Brachyphylla nanaCuban fruit-eating bat

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Geographic Range

Brachyphylla nana is found in "Cuba, Isle of Pines, Grand Cayman, Hispaniola, & Middle Caicos" (Walker, 1999).

Habitat

Brachyphylla nana is a cave dwelling species. In Cuba, they prefer deep caves that are often hot and humid. In Middle Caicos, where there are no deep caves, they seem to be more opportunistic in their selection of habitat, and will live in cooler, less humid caves. Colonies of Brachyphylla nana in Cuba have been estimated to contain between 2,000 and 10,000 individuals.

Physical Description

Brachyphylla nana has a very small vestigial nose leaf. The lower lip has "a V-shaped groove margined by tubercles" (Walker, 1999). The tubercles also line the portions of the upper lip on either side of the muzzle. The ears are medium sized, and form a slightly rounded V-shape at the top. Brachyphylla nana has a well-developed uropatagium with a concealed, vestigial tail. The species is typically light brown to ivory in color with reddish or yellowish tones. The neck, shoulders and sides are usually paler in color (grayish-white) than the rest of the body, and the underside is brown.

  • Average mass
    <45 g
    oz

Reproduction

Females form maternity colonies after mating. Mating begins in October. During this period, the colony may occupy parts of the cave which typically remain uninhabited during the rest of the year. Females usually give birth to a single infant between December and May.

  • Key Reproductive Features
  • gonochoric/gonochoristic/dioecious (sexes separate)
  • sexual

Behavior

During the day, Brachyphylla nana rest in caves. They leave their roosts very late in the evening in search of food, but return to their refuge well before dawn.

Communication and Perception

Food Habits

Brachyphylla nana are known to be opportunistic feeders. Their diet consists of pollen, seeds, fruit nectar and insects.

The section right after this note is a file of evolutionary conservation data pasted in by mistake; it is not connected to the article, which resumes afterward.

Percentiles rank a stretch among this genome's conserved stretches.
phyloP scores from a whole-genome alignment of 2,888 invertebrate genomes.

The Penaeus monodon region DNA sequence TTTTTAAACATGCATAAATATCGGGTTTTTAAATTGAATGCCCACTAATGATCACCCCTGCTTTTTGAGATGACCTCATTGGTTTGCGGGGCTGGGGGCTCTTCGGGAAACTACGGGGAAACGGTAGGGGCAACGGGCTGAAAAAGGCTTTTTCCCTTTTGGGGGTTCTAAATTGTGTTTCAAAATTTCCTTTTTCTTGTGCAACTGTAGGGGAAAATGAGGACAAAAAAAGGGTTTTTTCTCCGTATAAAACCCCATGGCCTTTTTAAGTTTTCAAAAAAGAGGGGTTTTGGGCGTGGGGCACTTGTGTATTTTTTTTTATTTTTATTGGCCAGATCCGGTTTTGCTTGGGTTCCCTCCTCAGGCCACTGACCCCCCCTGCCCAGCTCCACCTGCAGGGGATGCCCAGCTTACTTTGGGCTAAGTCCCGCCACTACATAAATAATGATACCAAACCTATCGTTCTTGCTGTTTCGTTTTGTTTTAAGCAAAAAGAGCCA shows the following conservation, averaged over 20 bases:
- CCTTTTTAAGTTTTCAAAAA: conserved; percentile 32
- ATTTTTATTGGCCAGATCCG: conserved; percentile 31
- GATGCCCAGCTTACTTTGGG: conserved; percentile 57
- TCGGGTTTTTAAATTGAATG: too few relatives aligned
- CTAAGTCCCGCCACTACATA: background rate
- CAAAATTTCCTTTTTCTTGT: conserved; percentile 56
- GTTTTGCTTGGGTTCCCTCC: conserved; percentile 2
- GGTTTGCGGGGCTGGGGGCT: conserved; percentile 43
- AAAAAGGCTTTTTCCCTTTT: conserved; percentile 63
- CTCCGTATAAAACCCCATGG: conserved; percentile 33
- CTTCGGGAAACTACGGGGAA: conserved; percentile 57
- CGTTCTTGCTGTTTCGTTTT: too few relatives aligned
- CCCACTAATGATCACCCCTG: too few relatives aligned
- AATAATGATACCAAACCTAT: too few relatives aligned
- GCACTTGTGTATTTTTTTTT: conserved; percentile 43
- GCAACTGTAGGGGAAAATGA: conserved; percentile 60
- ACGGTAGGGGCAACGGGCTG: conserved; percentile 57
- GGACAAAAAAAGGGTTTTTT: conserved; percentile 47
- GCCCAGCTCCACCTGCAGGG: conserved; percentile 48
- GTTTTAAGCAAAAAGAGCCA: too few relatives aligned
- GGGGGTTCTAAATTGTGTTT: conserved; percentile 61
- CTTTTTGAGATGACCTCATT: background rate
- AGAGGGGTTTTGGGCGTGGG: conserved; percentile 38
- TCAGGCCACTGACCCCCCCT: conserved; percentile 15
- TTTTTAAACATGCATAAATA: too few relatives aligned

Economic Importance for Humans: Positive

Because of the highly variable diet in this species, they may be good pollinators and they may help control insect populations in some areas.

Economic Importance for Humans: Negative

No negative impact on humans was reported.

Conservation Status

No special status was reported for Brachyphylla nana.

Contributors

Grace Meyer (author), University of Michigan-Ann Arbor, Phil Myers (editor), Museum of Zoology, University of Michigan-Ann Arbor.

Glossary

Neotropical

living in the southern part of the New World. In other words, Central and South America.

World Map

bilateral symmetry

having body symmetry such that the animal can be divided in one plane into two mirror-image halves. Animals with bilateral symmetry have dorsal and ventral sides, as well as anterior and posterior ends. Synapomorphy of the Bilateria.

chemical

uses smells or other chemicals to communicate

endothermic

animals that use metabolically generated heat to regulate body temperature independently of ambient temperature. Endothermy is a synapomorphy of the Mammalia, although it may have arisen in a (now extinct) synapsid ancestor; the fossil record does not distinguish these possibilities. Convergent in birds.

motile

having the capacity to move from one place to another.

native range

the area in which the animal is naturally found, the region in which it is endemic.

sexual

reproduction that includes combining the genetic contribution of two individuals, a male and a female

tactile

uses touch to communicate

References

Buden, D. 1977. First Records Of Bats Of The Genus Brachyphylla From The Caicos Islands, With Notes On Geographic Variation. Journal of Mammalogy, Vol 58 No. 2: 221-225.

Nowak, R. 1999. Walker's Mammals of the World. Baltimore, MD: John Hopkins University Press.

Taboada, G. 1979. Los Murcielagos de Cuba. La Habanaz, Cuba: Editorial Academia.